PEP Fact Sheet

Worried you may have just been infected with HIV? Maybe PEP treatment can help.

AIDS Concern Fact Sheet on PEP

Q: What is PEP?
A: Post-Exposure Prophylaxis (PEP) is a daily dose of anti-HIV medications, taken for 4 weeks that can potentially stop HIV infection after exposure. PEP must be taken as soon as possible within 72 hours of someone being exposed.

AIDS Concern is advocating for PEP to be made more widely available in order to stop rising HIV infections. This fact sheet explains more about how PEP is relevant for people who may want to access it. If you want more information about the evidence for PEP and AIDS Concern’s advocacy position please click here

Q: Is PEP effective in preventing HIV infection?
A: Research indicates that PEP can reduce an infected person’s chance of becoming HIV positive by 81% if it is taken within 72 hours of exposure even where HIV has already entered the body. PEP should be administered as soon as possible within 72 hours of exposure as its effectiveness varies according to the timing of initiation. For PEP to be effective, the person who may have been exposed to HIV should strictly adhere to a four week drug regimen. If they do not adhere well to the daily medication doses it is less likely to work. In addition, if not taken properly they might run the risk of developing drug resistance to HIV drugs, which might affect the effectiveness of antiretroviral treatment if they become HIV positive in the future. 


Q: Does PEP have side-effects?
A: Yes. The side-effects of PEP can be strong but vary from person to person. Generally, PEP can cause diarrhoea, headaches, nausea and vomiting but these side effects usually stop once the treatment is finished.

Q: Can PEP replace other HIV prevention measures? 
A: No. PEP is only a secondary prevention measure taken only when other primary prevention measures (i.e. using condoms) fail. According to the World Health Organization (WHO) guideline, the administration of PEP should also be accompanied with counselling services to change the individual’s high risk behavior pattern, so as to reduce their chance of repeated utilization. People at risk of HIV infection are advised to use condoms consistently to reduce their risk of acquiring HIV. 


Q: If I have doubts about whether I am infected with HIV after potential exposure, what should I do?
A: Generally, HIV only enters human body when the end of the penis, vagina, inner wall of the anus, non-intact skin or other mucous membrane (e.g. oral mucosa) with wounds is exposed to contaminated blood, prostrate secretions, semen, vaginal secretions and rectal secretions. Generally, a person will not contract HIV when his/her intact skin is exposed to contaminated body fluids.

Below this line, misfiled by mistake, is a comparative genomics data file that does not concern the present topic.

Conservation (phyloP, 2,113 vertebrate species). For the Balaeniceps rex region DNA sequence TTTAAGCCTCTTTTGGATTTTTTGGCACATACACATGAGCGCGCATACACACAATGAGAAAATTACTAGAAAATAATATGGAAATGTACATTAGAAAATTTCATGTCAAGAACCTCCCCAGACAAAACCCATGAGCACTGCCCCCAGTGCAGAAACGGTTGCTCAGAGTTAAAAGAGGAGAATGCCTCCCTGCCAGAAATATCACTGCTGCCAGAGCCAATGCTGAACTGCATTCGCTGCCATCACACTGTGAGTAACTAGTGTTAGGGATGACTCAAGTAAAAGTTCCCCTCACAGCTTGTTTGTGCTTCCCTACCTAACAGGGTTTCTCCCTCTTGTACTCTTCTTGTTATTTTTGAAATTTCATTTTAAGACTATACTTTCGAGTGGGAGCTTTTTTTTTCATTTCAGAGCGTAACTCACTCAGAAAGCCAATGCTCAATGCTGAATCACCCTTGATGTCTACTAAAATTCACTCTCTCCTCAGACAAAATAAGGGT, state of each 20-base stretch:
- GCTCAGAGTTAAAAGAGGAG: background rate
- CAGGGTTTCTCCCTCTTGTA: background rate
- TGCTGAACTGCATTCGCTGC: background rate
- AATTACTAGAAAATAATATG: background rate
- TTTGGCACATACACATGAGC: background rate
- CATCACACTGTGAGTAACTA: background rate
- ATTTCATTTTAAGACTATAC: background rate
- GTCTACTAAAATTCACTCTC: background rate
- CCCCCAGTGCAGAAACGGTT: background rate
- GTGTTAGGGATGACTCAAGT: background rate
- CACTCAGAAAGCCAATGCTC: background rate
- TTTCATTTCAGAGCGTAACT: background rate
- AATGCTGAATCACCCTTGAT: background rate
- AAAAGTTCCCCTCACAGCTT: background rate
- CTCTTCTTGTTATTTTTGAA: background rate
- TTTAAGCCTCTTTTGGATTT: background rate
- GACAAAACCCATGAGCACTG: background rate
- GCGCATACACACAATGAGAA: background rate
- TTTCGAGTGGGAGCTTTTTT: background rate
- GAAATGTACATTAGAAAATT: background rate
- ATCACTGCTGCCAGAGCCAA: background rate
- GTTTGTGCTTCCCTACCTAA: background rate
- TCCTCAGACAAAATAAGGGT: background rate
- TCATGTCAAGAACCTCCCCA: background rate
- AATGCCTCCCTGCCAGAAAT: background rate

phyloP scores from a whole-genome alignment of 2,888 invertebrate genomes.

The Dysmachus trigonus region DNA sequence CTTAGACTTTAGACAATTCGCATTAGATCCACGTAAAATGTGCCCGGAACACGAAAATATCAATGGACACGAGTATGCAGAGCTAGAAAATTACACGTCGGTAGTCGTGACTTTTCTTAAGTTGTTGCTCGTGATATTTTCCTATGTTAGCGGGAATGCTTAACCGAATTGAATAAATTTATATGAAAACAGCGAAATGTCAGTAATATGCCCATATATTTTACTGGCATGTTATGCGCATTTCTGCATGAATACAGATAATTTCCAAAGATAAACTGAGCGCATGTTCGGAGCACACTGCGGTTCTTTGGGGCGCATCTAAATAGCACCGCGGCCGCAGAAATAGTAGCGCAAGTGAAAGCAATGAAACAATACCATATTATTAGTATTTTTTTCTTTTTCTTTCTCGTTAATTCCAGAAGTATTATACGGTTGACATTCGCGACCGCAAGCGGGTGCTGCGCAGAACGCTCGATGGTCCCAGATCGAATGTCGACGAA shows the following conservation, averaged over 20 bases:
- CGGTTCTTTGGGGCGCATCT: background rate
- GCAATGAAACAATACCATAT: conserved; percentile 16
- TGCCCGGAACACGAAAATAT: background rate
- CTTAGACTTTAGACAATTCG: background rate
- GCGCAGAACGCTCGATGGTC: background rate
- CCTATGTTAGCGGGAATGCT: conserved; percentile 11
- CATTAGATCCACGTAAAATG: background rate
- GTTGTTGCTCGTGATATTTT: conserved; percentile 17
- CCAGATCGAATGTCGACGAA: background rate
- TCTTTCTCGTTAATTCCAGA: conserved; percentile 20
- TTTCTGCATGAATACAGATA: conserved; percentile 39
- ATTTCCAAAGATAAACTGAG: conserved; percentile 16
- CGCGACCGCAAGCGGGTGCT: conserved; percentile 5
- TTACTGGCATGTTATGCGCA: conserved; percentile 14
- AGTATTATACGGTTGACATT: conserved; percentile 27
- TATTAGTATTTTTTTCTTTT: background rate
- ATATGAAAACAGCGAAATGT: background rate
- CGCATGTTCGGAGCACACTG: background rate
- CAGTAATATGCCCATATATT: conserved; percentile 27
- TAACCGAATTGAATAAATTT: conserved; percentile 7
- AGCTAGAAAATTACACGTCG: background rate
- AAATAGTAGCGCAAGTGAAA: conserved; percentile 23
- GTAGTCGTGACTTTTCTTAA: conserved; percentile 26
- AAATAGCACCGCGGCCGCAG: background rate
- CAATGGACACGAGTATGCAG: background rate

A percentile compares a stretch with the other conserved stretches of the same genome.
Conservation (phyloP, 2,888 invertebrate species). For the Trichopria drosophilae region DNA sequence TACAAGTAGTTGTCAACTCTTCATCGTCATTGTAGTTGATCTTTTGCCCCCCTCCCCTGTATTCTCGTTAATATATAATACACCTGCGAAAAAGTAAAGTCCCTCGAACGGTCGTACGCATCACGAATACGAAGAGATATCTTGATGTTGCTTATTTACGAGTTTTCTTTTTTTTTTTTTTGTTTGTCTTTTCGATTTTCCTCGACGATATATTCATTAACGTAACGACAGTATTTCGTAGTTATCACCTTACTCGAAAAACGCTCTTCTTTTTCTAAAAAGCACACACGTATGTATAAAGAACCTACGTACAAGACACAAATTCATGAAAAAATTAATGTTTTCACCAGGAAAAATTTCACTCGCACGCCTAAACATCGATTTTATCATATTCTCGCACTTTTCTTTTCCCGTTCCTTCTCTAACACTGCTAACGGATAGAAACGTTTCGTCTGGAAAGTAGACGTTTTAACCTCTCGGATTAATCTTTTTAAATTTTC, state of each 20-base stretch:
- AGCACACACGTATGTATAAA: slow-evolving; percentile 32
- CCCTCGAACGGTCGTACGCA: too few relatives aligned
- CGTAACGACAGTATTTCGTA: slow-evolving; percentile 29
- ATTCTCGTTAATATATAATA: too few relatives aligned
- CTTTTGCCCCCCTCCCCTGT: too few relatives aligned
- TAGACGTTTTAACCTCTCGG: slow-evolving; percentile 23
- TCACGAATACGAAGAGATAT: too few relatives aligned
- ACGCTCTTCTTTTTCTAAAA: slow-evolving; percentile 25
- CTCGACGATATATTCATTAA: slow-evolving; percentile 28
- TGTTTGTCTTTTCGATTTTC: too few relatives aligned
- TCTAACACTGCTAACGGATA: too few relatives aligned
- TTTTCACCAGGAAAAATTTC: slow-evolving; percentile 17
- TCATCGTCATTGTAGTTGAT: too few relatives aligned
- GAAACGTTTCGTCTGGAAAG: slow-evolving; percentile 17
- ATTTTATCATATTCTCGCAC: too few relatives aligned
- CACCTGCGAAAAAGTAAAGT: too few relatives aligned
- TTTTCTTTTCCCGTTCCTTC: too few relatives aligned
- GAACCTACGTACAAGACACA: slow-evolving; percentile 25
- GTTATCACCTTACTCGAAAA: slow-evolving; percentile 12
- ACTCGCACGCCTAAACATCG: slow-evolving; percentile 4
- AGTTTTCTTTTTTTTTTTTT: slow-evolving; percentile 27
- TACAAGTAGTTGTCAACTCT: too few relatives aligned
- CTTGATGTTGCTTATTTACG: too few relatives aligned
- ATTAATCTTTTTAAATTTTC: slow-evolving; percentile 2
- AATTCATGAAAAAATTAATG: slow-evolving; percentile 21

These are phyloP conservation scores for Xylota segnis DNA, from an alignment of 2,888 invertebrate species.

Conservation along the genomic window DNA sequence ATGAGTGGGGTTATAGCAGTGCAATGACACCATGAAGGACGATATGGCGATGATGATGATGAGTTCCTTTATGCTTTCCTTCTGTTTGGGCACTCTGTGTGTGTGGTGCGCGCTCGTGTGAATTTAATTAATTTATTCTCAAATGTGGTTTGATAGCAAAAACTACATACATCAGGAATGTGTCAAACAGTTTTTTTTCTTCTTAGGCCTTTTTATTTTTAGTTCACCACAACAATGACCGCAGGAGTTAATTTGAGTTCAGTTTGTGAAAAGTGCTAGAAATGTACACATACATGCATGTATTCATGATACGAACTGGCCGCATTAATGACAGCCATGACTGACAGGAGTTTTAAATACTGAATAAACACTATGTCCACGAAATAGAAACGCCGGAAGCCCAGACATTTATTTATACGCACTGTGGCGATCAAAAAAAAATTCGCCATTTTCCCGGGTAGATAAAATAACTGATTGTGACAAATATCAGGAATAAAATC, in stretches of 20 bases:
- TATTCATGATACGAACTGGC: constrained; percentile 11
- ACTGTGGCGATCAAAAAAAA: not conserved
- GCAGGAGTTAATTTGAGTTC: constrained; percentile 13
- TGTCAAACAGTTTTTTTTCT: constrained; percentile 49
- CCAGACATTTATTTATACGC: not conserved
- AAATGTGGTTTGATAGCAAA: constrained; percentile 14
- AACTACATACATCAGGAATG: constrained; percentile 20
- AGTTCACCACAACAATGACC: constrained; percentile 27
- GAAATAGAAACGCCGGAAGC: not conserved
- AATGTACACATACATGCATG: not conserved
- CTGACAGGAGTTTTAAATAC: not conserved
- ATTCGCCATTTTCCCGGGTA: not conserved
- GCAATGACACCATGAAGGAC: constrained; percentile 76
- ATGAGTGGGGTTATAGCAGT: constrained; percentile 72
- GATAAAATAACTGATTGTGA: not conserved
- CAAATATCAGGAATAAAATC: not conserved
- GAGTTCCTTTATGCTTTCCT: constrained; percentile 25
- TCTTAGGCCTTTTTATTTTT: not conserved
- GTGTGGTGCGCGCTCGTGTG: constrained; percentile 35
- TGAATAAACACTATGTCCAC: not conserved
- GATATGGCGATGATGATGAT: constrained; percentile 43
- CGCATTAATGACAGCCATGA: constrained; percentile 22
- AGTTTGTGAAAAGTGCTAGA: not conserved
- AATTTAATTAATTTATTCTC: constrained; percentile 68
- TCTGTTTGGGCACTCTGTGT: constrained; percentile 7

PEP is generally recommended for the following conditions: 
1.    The exposure has occurred within the past 72 hours.
2.    The exposed person has not been previously infected with HIV

Please note that the risk of HIV infection may vary according to the HIV viral load of the potentially infectious body fluid, the depth of the wound in non-intact skin or mucous membrane, and the length of contact with high risk body fluids. Therefore, even if your case has met all the above conditions, doctors in the hospitals will still determine the need for PEP prescription according to your actual situation. 


Q: How can I get medical consultation related to PEP?

A: Currently, public hospitals in Hong Kong would prescribe PEP for medical professionals who might have been infected with HIV through occupational exposures (e.g. getting cut or stuck with a needle). According to the guideline from the Centre for Health Protection, any use of PEP for non-occupational exposure (nPEP) would be ‘exceptional and should be considered only in the event of high-risk exposure to a source known to be HIV positive’ within 72 hours of exposure. Occupational exposure is where someone like a medical staff member has been exposed to HIV through their work. The public hospitals are focused on the use of PEP for medical staff but will also give access to the public when they think it appropriate.

For individuals interested in getting medical consultation related to PEP, please go to the Accident and Emergency Department in your nearest public hospital and explain your case to the doctor, who would determine the need for PEP prescription on a case by case basis. It is important to note that doctors will want to understand if you have definitely been exposed to HIV and also if it is within 72 hours.

List of all Accident and Emergency Departments 



The other option is to access PEP via a private clinic or private hospital. Below are details of two clinics AIDS Concern knows will advise and prescribe PEP. By listing these places AIDS Concern is not recommending their service, and if you happen to know any other specialist clinics privately prescribing PEP, please let us know so that we can add them to the list. The charge for medication is about 10, 000-20, 000 dollars, depending on the patient’s situation. You may consult the clinic or hospital directly for more information.